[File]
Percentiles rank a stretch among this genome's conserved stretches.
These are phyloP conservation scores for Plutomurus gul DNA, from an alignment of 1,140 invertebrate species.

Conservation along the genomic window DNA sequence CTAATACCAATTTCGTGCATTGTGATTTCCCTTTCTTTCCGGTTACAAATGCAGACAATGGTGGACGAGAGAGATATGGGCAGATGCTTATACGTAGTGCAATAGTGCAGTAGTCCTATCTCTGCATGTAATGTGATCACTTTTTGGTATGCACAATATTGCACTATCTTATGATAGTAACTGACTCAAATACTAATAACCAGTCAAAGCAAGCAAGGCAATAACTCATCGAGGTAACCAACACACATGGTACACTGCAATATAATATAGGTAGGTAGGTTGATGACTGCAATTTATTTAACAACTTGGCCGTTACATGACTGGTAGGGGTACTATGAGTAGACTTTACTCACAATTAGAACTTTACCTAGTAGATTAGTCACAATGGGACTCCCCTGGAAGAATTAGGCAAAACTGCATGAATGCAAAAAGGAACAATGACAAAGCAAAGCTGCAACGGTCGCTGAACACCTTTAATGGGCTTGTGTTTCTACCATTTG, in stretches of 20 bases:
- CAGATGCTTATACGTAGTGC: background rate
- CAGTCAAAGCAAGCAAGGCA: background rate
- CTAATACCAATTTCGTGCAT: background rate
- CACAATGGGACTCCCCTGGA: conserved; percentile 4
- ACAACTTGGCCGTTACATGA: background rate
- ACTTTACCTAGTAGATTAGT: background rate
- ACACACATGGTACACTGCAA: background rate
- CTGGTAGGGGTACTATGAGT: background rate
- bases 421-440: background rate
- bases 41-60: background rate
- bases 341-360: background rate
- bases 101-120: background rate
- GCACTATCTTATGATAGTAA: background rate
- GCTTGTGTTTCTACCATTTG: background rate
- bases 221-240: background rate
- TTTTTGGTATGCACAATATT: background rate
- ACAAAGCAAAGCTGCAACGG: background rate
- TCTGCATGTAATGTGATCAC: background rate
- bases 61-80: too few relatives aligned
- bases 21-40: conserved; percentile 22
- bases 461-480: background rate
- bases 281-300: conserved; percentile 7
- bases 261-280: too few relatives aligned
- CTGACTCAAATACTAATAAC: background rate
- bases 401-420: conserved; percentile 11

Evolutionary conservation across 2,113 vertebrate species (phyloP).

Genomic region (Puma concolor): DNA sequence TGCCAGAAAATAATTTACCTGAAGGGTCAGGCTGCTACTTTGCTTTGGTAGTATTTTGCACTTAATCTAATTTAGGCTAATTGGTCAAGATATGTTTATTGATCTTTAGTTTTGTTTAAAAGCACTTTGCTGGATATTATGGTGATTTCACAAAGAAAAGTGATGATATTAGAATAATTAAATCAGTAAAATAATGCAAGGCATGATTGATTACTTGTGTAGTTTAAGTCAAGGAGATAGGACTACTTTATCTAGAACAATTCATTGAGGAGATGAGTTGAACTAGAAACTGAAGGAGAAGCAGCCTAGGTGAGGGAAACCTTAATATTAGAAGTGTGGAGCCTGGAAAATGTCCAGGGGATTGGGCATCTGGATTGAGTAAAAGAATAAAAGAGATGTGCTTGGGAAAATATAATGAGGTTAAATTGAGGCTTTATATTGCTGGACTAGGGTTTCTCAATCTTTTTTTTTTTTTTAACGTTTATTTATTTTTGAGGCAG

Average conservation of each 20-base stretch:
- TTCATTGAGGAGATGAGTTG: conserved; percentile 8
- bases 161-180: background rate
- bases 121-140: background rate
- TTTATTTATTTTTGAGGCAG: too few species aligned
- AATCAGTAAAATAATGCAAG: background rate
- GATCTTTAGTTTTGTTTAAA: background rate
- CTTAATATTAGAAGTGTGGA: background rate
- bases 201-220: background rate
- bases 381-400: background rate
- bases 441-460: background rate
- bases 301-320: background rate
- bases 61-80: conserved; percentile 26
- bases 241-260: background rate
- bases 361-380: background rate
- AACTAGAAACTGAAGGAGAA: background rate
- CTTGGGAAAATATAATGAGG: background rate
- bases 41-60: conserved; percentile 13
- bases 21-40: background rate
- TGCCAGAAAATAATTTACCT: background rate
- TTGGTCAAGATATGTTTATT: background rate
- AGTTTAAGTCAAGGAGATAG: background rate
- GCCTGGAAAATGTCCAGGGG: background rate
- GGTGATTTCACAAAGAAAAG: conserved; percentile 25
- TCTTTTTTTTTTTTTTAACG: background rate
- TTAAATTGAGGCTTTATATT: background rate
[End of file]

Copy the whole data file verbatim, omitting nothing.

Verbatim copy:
Percentiles rank a stretch among this genome's conserved stretches.
These are phyloP conservation scores for Plutomurus gul DNA, from an alignment of 1,140 invertebrate species.

Conservation along the genomic window DNA sequence CTAATACCAATTTCGTGCATTGTGATTTCCCTTTCTTTCCGGTTACAAATGCAGACAATGGTGGACGAGAGAGATATGGGCAGATGCTTATACGTAGTGCAATAGTGCAGTAGTCCTATCTCTGCATGTAATGTGATCACTTTTTGGTATGCACAATATTGCACTATCTTATGATAGTAACTGACTCAAATACTAATAACCAGTCAAAGCAAGCAAGGCAATAACTCATCGAGGTAACCAACACACATGGTACACTGCAATATAATATAGGTAGGTAGGTTGATGACTGCAATTTATTTAACAACTTGGCCGTTACATGACTGGTAGGGGTACTATGAGTAGACTTTACTCACAATTAGAACTTTACCTAGTAGATTAGTCACAATGGGACTCCCCTGGAAGAATTAGGCAAAACTGCATGAATGCAAAAAGGAACAATGACAAAGCAAAGCTGCAACGGTCGCTGAACACCTTTAATGGGCTTGTGTTTCTACCATTTG, in stretches of 20 bases:
- CAGATGCTTATACGTAGTGC: background rate
- CAGTCAAAGCAAGCAAGGCA: background rate
- CTAATACCAATTTCGTGCAT: background rate
- CACAATGGGACTCCCCTGGA: conserved; percentile 4
- ACAACTTGGCCGTTACATGA: background rate
- ACTTTACCTAGTAGATTAGT: background rate
- ACACACATGGTACACTGCAA: background rate
- CTGGTAGGGGTACTATGAGT: background rate
- bases 421-440: background rate
- bases 41-60: background rate
- bases 341-360: background rate
- bases 101-120: background rate
- GCACTATCTTATGATAGTAA: background rate
- GCTTGTGTTTCTACCATTTG: background rate
- bases 221-240: background rate
- TTTTTGGTATGCACAATATT: background rate
- ACAAAGCAAAGCTGCAACGG: background rate
- TCTGCATGTAATGTGATCAC: background rate
- bases 61-80: too few relatives aligned
- bases 21-40: conserved; percentile 22
- bases 461-480: background rate
- bases 281-300: conserved; percentile 7
- bases 261-280: too few relatives aligned
- CTGACTCAAATACTAATAAC: background rate
- bases 401-420: conserved; percentile 11

Evolutionary conservation across 2,113 vertebrate species (phyloP).

Genomic region (Puma concolor): DNA sequence TGCCAGAAAATAATTTACCTGAAGGGTCAGGCTGCTACTTTGCTTTGGTAGTATTTTGCACTTAATCTAATTTAGGCTAATTGGTCAAGATATGTTTATTGATCTTTAGTTTTGTTTAAAAGCACTTTGCTGGATATTATGGTGATTTCACAAAGAAAAGTGATGATATTAGAATAATTAAATCAGTAAAATAATGCAAGGCATGATTGATTACTTGTGTAGTTTAAGTCAAGGAGATAGGACTACTTTATCTAGAACAATTCATTGAGGAGATGAGTTGAACTAGAAACTGAAGGAGAAGCAGCCTAGGTGAGGGAAACCTTAATATTAGAAGTGTGGAGCCTGGAAAATGTCCAGGGGATTGGGCATCTGGATTGAGTAAAAGAATAAAAGAGATGTGCTTGGGAAAATATAATGAGGTTAAATTGAGGCTTTATATTGCTGGACTAGGGTTTCTCAATCTTTTTTTTTTTTTTAACGTTTATTTATTTTTGAGGCAG

Average conservation of each 20-base stretch:
- TTCATTGAGGAGATGAGTTG: conserved; percentile 8
- bases 161-180: background rate
- bases 121-140: background rate
- TTTATTTATTTTTGAGGCAG: too few species aligned
- AATCAGTAAAATAATGCAAG: background rate
- GATCTTTAGTTTTGTTTAAA: background rate
- CTTAATATTAGAAGTGTGGA: background rate
- bases 201-220: background rate
- bases 381-400: background rate
- bases 441-460: background rate
- bases 301-320: background rate
- bases 61-80: conserved; percentile 26
- bases 241-260: background rate
- bases 361-380: background rate
- AACTAGAAACTGAAGGAGAA: background rate
- CTTGGGAAAATATAATGAGG: background rate
- bases 41-60: conserved; percentile 13
- bases 21-40: background rate
- TGCCAGAAAATAATTTACCT: background rate
- TTGGTCAAGATATGTTTATT: background rate
- AGTTTAAGTCAAGGAGATAG: background rate
- GCCTGGAAAATGTCCAGGGG: background rate
- GGTGATTTCACAAAGAAAAG: conserved; percentile 25
- TCTTTTTTTTTTTTTTAACG: background rate
- TTAAATTGAGGCTTTATATT: background rate